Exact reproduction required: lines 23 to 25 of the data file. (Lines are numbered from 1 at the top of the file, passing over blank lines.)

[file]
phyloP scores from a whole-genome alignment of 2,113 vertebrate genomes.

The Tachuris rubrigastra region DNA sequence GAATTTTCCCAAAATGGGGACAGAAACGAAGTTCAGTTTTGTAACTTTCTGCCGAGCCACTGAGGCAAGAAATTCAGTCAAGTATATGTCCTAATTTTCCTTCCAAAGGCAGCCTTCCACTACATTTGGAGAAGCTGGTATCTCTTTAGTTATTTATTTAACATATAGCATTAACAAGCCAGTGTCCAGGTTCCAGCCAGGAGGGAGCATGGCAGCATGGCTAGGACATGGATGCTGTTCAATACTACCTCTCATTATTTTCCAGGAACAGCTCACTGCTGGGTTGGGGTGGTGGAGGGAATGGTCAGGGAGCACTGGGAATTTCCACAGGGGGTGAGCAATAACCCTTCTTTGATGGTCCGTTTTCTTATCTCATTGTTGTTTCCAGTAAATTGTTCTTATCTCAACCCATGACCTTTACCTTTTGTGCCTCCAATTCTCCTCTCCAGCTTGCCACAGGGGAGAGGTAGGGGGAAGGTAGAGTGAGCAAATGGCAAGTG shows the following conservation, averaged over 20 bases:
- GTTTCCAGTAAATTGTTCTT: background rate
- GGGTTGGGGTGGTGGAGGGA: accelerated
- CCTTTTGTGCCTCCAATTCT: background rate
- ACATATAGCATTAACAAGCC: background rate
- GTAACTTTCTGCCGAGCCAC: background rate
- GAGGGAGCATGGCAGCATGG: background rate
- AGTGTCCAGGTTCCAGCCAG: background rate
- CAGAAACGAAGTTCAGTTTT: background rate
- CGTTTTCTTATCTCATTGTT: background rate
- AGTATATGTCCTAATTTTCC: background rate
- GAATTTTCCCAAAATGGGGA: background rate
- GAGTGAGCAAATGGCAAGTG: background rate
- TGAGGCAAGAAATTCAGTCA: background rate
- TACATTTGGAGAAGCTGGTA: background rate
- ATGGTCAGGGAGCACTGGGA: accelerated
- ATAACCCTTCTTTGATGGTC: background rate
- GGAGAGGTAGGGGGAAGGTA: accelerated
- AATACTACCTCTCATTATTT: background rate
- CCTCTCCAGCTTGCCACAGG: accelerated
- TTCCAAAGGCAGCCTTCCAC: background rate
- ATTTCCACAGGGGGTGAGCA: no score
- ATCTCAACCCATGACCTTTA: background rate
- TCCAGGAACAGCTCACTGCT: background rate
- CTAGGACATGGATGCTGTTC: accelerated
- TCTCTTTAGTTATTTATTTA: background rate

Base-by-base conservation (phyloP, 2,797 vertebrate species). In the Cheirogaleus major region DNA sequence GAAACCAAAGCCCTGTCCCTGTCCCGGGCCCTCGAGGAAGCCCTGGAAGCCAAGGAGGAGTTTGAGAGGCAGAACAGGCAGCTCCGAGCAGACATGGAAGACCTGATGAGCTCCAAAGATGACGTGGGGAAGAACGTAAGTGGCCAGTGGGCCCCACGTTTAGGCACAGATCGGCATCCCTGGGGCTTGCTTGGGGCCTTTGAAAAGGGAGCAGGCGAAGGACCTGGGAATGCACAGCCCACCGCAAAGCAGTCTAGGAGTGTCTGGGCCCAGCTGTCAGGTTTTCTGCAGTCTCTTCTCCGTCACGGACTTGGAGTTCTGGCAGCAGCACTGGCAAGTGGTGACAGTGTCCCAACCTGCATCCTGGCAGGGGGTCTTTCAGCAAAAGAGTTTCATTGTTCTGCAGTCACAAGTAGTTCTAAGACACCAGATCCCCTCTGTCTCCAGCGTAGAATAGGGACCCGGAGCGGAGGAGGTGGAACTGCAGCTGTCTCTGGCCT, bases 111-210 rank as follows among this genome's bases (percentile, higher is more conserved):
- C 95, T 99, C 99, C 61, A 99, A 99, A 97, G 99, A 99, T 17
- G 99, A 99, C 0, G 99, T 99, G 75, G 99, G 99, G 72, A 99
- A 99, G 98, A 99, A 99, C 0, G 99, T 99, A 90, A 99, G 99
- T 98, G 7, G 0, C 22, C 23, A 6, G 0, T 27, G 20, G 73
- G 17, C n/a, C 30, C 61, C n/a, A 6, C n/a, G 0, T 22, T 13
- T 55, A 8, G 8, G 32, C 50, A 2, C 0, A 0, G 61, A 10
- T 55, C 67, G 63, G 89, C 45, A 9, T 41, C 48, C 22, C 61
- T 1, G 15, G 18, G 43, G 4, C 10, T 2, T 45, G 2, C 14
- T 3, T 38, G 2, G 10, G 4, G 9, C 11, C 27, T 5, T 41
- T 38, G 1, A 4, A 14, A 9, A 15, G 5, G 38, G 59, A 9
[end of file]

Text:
- ATTTCCACAGGGGGTGAGCA: no score
- ATCTCAACCCATGACCTTTA: background rate
- TCCAGGAACAGCTCACTGCT: background rate